King Charles III accompanied the procession taking Queen Elizabeth II’s coffin to Westminster Hall.Credit…James Hill for The New York Times
Queen Elizabeth II’s death triggered a cascade of official protocols in Canada, shifting the constitutional monarchy to a new sovereign: King Charles III.
There have been a few hiccups and moments of confusion. Some new Canadians stumbled over which monarch to name when swearing their oaths of allegiance at the first citizenship ceremonies after the queen’s death. And in its haste to switch the lyrics of Canada’s royal anthem — now “God Save the King,” formerly “God Save the Queen” — the federal heritage department missed a few female pronouns in the last verse. (It has since been corrected.)
The king’s accession to the throne was proclaimed in Canada during a ceremony at Rideau Hall in Ottawa on Sept. 10. Protocol will dictate the activities to come, such as taking down Queen Elizabeth’s portrait in government buildings and adding King Charles’s image to Canadian money and documents.
Ahead of the queen’s funeral on Monday, here are some answers about what comes next for Canada.
What does Queen Elizabeth’s death mean for Canada?
Queen Elizabeth’s death may inspire more discussion about the relevance of the crown in Canada, but materially, it’s business as usual.
“The system didn’t change; regardless of the people — the celebrities — at the top, the basic system is still there, and it’s the same as it was last week,” said Jonathan Malloy, a political science professor at Carleton University in Ottawa.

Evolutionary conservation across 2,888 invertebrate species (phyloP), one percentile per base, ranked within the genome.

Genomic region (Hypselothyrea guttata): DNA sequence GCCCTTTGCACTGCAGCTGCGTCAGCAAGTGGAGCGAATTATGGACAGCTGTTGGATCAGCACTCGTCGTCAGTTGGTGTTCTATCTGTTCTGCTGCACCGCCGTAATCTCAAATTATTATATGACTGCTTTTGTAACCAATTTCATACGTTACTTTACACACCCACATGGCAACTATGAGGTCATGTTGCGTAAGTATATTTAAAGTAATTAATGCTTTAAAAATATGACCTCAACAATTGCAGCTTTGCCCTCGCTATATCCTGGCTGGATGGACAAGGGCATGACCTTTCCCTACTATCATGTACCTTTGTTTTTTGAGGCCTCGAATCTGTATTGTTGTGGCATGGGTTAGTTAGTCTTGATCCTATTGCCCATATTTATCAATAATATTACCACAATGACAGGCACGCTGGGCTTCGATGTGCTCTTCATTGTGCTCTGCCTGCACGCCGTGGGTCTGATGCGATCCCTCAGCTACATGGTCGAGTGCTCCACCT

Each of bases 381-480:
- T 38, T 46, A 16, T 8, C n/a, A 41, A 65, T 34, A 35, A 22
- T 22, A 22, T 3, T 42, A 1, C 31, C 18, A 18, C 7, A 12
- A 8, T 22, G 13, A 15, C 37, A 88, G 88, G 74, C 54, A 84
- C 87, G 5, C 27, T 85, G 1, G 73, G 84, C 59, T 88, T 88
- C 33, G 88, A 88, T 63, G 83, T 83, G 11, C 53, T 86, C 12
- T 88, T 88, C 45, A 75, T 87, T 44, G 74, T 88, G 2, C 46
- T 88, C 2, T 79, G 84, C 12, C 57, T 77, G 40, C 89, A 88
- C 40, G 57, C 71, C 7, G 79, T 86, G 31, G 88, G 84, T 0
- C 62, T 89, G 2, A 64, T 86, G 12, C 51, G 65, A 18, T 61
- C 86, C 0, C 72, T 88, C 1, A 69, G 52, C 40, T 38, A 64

While countries like Barbados cast off the queen as head of state, and Prime Minister Jacinda Ardern of New Zealand recently reaffirmed her support for her country to eventually become a republic, that conversation is not as far along in Canada.
[Read: With Queen Gone, Former Colonies Find a Moment to Rethink Lasting Ties]
Replacing the monarch with a Canadian head of state is complicated.
To do so would require amending Canada’s Constitution with the unanimous consent of the federal government and all 10 provinces, as my colleague Ian Austen wrote during the last royal visit — made by the king, who was then a prince, and Camilla, in May.
[Read Ian’s story: Most Canadians Don’t Want Charles as King, but Changing Royal Rule Isn’t Easy]
“The crown underlies our entire parliamentary, judicial and state system,” Mr. Malloy told me, adding that it wouldn’t be as simple as replacing the crown’s representative in Canada, the governor general, with a Canadian president, for example. The crown’s treaties with Indigenous people and Canada’s federalist system, which considers the provinces as an equal order of government to the federal government, would be affected.
Some Key Moments in Queen Elizabeth’s Reign
Becoming queen. Following the death of King George VI, Princess Elizabeth Alexandra Mary ascended to the throne on Feb. 6, 1952, at age 25. The coronation of the newly minted Queen Elizabeth II took place on June 2 the following year.
A historic visit. On May 18, 1965, Elizabeth arrived in Bonn on the first state visit by a British monarch to Germany in more than 50 years. The trip formally sealed the reconciliation between the two nations following the world wars.
First grandchild. In 1977, the queen stepped into the role of grandmother for the first time, after Princess Anne gave birth to a son, Peter. Elizabeth’s four children have given her a total of eight grandchildren, who have been followed by several great-grandchildren.
Princess Diana’s death. In a rare televised broadcast ahead of Diana’s funeral in 1997, Queen Elizabeth remembered the Princess of Wales, who died in a car crash in Paris at age 36, as “an exceptional and gifted human being.”
Golden jubilee. In 2002, celebrations to mark Elizabeth II’s 50 years as queen culminated in a star-studded concert at Buckingham Palace in the presence of 12,000 cheering guests, with an estimated one million more watching on giant screens set up around London.
A trip to Ireland. In May 2011, the queen visited the Irish Republic, whose troubled relationship with the British monarchy spanned centuries. The trip, infused with powerful symbols of reconciliation, is considered one of the most politically freighted trips of Elizabeth’s reign.